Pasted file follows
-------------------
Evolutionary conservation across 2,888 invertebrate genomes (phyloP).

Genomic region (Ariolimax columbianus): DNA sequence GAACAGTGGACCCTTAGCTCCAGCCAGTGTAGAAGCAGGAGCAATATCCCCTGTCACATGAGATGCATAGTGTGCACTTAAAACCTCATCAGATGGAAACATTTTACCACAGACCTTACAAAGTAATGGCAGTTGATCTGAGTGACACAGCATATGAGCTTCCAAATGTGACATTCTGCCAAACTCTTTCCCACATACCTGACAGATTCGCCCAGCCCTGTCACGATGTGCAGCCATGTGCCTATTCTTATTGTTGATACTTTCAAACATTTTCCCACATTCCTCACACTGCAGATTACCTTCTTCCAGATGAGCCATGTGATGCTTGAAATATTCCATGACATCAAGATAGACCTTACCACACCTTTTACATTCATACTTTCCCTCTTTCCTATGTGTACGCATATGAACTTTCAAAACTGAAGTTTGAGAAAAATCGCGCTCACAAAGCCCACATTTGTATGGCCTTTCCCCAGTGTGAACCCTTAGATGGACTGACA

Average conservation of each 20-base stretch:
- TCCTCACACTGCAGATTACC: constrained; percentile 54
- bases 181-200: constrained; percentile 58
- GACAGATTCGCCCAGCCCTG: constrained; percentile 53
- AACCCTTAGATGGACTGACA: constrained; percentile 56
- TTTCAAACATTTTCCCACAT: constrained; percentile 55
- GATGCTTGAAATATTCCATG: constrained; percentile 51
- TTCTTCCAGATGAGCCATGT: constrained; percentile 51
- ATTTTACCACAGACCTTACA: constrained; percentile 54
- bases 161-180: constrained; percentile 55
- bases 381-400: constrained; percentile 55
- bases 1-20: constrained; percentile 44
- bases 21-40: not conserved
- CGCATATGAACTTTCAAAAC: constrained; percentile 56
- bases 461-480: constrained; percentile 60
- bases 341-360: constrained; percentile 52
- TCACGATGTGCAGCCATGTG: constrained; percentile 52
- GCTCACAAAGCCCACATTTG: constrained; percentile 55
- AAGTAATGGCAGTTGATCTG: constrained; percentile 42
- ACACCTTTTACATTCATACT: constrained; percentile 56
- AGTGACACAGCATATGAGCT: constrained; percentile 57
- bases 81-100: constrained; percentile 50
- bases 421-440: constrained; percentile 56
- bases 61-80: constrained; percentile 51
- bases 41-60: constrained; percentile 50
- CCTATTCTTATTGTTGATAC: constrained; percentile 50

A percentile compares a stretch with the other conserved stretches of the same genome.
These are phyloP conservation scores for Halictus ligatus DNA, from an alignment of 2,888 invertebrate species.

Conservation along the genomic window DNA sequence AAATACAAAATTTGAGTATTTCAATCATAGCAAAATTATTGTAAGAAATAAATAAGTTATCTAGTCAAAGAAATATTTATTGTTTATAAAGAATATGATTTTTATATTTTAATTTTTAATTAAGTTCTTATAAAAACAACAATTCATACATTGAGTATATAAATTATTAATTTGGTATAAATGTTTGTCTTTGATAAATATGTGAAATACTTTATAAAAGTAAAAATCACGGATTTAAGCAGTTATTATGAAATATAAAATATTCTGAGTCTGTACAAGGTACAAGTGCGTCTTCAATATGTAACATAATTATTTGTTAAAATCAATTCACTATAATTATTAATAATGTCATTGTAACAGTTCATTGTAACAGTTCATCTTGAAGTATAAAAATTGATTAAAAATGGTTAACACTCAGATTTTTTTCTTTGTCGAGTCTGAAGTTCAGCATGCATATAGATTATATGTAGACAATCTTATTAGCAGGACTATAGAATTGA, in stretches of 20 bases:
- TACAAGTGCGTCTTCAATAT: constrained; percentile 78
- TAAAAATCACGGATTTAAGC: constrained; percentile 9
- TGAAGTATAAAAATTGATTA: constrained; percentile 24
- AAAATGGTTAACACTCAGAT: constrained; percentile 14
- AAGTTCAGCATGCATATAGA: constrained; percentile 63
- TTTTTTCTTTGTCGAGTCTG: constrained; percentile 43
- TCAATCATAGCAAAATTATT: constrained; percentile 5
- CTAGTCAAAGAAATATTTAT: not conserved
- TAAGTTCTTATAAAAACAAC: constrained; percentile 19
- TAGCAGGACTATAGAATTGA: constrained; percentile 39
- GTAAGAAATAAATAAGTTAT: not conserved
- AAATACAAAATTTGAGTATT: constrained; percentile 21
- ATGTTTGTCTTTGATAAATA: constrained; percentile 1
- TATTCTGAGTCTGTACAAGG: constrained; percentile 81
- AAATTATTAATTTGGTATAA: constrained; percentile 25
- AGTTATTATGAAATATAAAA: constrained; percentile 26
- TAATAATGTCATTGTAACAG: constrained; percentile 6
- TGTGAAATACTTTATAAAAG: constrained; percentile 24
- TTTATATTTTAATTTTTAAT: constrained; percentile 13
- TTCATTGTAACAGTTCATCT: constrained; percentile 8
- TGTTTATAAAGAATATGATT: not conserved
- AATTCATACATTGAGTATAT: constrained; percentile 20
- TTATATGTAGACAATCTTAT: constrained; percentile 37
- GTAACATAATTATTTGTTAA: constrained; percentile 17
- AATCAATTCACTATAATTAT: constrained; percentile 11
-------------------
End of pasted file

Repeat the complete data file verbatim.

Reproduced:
Evolutionary conservation across 2,888 invertebrate genomes (phyloP).

Genomic region (Ariolimax columbianus): DNA sequence GAACAGTGGACCCTTAGCTCCAGCCAGTGTAGAAGCAGGAGCAATATCCCCTGTCACATGAGATGCATAGTGTGCACTTAAAACCTCATCAGATGGAAACATTTTACCACAGACCTTACAAAGTAATGGCAGTTGATCTGAGTGACACAGCATATGAGCTTCCAAATGTGACATTCTGCCAAACTCTTTCCCACATACCTGACAGATTCGCCCAGCCCTGTCACGATGTGCAGCCATGTGCCTATTCTTATTGTTGATACTTTCAAACATTTTCCCACATTCCTCACACTGCAGATTACCTTCTTCCAGATGAGCCATGTGATGCTTGAAATATTCCATGACATCAAGATAGACCTTACCACACCTTTTACATTCATACTTTCCCTCTTTCCTATGTGTACGCATATGAACTTTCAAAACTGAAGTTTGAGAAAAATCGCGCTCACAAAGCCCACATTTGTATGGCCTTTCCCCAGTGTGAACCCTTAGATGGACTGACA

Average conservation of each 20-base stretch:
- TCCTCACACTGCAGATTACC: constrained; percentile 54
- bases 181-200: constrained; percentile 58
- GACAGATTCGCCCAGCCCTG: constrained; percentile 53
- AACCCTTAGATGGACTGACA: constrained; percentile 56
- TTTCAAACATTTTCCCACAT: constrained; percentile 55
- GATGCTTGAAATATTCCATG: constrained; percentile 51
- TTCTTCCAGATGAGCCATGT: constrained; percentile 51
- ATTTTACCACAGACCTTACA: constrained; percentile 54
- bases 161-180: constrained; percentile 55
- bases 381-400: constrained; percentile 55
- bases 1-20: constrained; percentile 44
- bases 21-40: not conserved
- CGCATATGAACTTTCAAAAC: constrained; percentile 56
- bases 461-480: constrained; percentile 60
- bases 341-360: constrained; percentile 52
- TCACGATGTGCAGCCATGTG: constrained; percentile 52
- GCTCACAAAGCCCACATTTG: constrained; percentile 55
- AAGTAATGGCAGTTGATCTG: constrained; percentile 42
- ACACCTTTTACATTCATACT: constrained; percentile 56
- AGTGACACAGCATATGAGCT: constrained; percentile 57
- bases 81-100: constrained; percentile 50
- bases 421-440: constrained; percentile 56
- bases 61-80: constrained; percentile 51
- bases 41-60: constrained; percentile 50
- CCTATTCTTATTGTTGATAC: constrained; percentile 50

A percentile compares a stretch with the other conserved stretches of the same genome.
These are phyloP conservation scores for Halictus ligatus DNA, from an alignment of 2,888 invertebrate species.

Conservation along the genomic window DNA sequence AAATACAAAATTTGAGTATTTCAATCATAGCAAAATTATTGTAAGAAATAAATAAGTTATCTAGTCAAAGAAATATTTATTGTTTATAAAGAATATGATTTTTATATTTTAATTTTTAATTAAGTTCTTATAAAAACAACAATTCATACATTGAGTATATAAATTATTAATTTGGTATAAATGTTTGTCTTTGATAAATATGTGAAATACTTTATAAAAGTAAAAATCACGGATTTAAGCAGTTATTATGAAATATAAAATATTCTGAGTCTGTACAAGGTACAAGTGCGTCTTCAATATGTAACATAATTATTTGTTAAAATCAATTCACTATAATTATTAATAATGTCATTGTAACAGTTCATTGTAACAGTTCATCTTGAAGTATAAAAATTGATTAAAAATGGTTAACACTCAGATTTTTTTCTTTGTCGAGTCTGAAGTTCAGCATGCATATAGATTATATGTAGACAATCTTATTAGCAGGACTATAGAATTGA, in stretches of 20 bases:
- TACAAGTGCGTCTTCAATAT: constrained; percentile 78
- TAAAAATCACGGATTTAAGC: constrained; percentile 9
- TGAAGTATAAAAATTGATTA: constrained; percentile 24
- AAAATGGTTAACACTCAGAT: constrained; percentile 14
- AAGTTCAGCATGCATATAGA: constrained; percentile 63
- TTTTTTCTTTGTCGAGTCTG: constrained; percentile 43
- TCAATCATAGCAAAATTATT: constrained; percentile 5
- CTAGTCAAAGAAATATTTAT: not conserved
- TAAGTTCTTATAAAAACAAC: constrained; percentile 19
- TAGCAGGACTATAGAATTGA: constrained; percentile 39
- GTAAGAAATAAATAAGTTAT: not conserved
- AAATACAAAATTTGAGTATT: constrained; percentile 21
- ATGTTTGTCTTTGATAAATA: constrained; percentile 1
- TATTCTGAGTCTGTACAAGG: constrained; percentile 81
- AAATTATTAATTTGGTATAA: constrained; percentile 25
- AGTTATTATGAAATATAAAA: constrained; percentile 26
- TAATAATGTCATTGTAACAG: constrained; percentile 6
- TGTGAAATACTTTATAAAAG: constrained; percentile 24
- TTTATATTTTAATTTTTAAT: constrained; percentile 13
- TTCATTGTAACAGTTCATCT: constrained; percentile 8
- TGTTTATAAAGAATATGATT: not conserved
- AATTCATACATTGAGTATAT: constrained; percentile 20
- TTATATGTAGACAATCTTAT: constrained; percentile 37
- GTAACATAATTATTTGTTAA: constrained; percentile 17
- AATCAATTCACTATAATTAT: constrained; percentile 11